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Sustainable Viticulture Practices Introduction
Click here for a pdf version of the following information.
Business planning, finances, and management are key components of a sustainable business model. The development of a business plan includes defining mission and goal statements, market research and strategies, management strategies, and economic forecasting and planning. Even an established business can benefit from the process of updating its business plan. Financial and management considerations include business loans, crop insurance, and regulatory compliance. While the planning and management of a viable business can seem overwhelming, there are many resources to guide entrepreneurs through the economic decision-making processes:
Small Business Resources
- Two guides for wine business plans are available from Dr. Gerald White of Cornell University linked at wine.appstate.edu: Writing a Business Plan, A Guide for Small Premium Wineries, and An Example for a Small Premium Winery.
- The SCORE network, a nonprofit association of retired entrepreneurs dedicated to helping small businesses start, grow, and succeed nationwide, also provides business planning templates online. Local chapters provide free business mentoring.
- NC State University's Agricultural and Resource Economics program has developed Crop Budgets for muscadine grapes.
- The Washington Vinewise program provides detailed checklists to guide vineyard managers through business planning and financial decision-making.
- Licensing and Permits: see the North Carolina ABC board's page on permits.
- The NC Department of Commerce's Business Link NC is a comprehensive business development resource for North Carolina businesses including wineries. Check out their website or see this Overview of Business Financing Resources presented by Business Link NC Manager Briles Johnson at ASU's Wine Business workshop held in May 2011.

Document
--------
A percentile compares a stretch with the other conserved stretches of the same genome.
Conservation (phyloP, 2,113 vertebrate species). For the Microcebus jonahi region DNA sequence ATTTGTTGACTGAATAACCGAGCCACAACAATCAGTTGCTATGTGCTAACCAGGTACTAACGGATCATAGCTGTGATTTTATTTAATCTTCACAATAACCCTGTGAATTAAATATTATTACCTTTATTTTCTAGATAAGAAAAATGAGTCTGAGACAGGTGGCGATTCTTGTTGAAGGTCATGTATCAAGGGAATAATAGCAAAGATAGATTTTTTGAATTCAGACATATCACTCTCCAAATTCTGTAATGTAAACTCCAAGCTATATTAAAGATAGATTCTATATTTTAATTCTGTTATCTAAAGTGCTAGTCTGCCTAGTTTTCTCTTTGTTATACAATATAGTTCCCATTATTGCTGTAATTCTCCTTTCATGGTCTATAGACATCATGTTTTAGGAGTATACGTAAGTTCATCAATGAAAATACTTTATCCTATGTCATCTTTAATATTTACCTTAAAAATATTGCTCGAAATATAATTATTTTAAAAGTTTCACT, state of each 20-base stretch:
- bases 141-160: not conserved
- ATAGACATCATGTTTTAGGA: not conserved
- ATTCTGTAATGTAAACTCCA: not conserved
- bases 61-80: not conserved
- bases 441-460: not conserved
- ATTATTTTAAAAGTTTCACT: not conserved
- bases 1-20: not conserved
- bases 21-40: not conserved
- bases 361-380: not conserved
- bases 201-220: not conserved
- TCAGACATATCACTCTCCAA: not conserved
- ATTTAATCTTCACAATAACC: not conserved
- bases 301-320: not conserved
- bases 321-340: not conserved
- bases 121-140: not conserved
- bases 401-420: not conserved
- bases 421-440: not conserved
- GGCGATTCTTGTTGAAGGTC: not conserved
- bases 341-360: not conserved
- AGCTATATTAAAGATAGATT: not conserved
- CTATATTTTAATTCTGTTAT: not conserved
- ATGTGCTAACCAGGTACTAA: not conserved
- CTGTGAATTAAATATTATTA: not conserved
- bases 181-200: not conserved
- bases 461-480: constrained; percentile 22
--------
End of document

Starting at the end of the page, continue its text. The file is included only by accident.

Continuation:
- The CAN Capital Access Network is one such business financing resource.
- The Small Business Center Network is a community-based provider of training, counseling, and resource information comprised of 58 Small Business Centers throughout NC.
- Small Business & Technology Development Center offers training and education for business startups with local offices connected to the state’s public universities.
Organic and sustainable agriculture systems focus on identifying natural (as opposed to synthetic) methods of pest and disease prevention and control, as well as natural sources of plant nutrition. Agricultural decisions to pursue sustainable viticulture begin as early as vineyard establishment and varietal choice. Annual attention is then paid to soil health and water stewardship, pest and disease management, observation and education, and encouraging biodiversity in the vineyard.
Vineyard Establishment: Grower suggestions
Pat Colwell, Carolina Heritage, Elkin, NC
Sites to best address these challenges (humidity and inconsistent weather year-to-year)
Ed Boyce, Black Ankle Vineyards, Mount Airy, MD
Ed adds: “I believe Sustainability is more important for the Eastern US than any other wine growing region. Most of the work needed to achieve higher quality grapes also makes it possible to be more sustainable in the vineyard. Knowledge (along with wind and sun) are your best tools.”
Planning, including appropriate site and varietal selection, contributes greatly to reducing disease and pest pressures.
Considerations for site location and preparation include:
- Check for hardpan layer in soil before planting.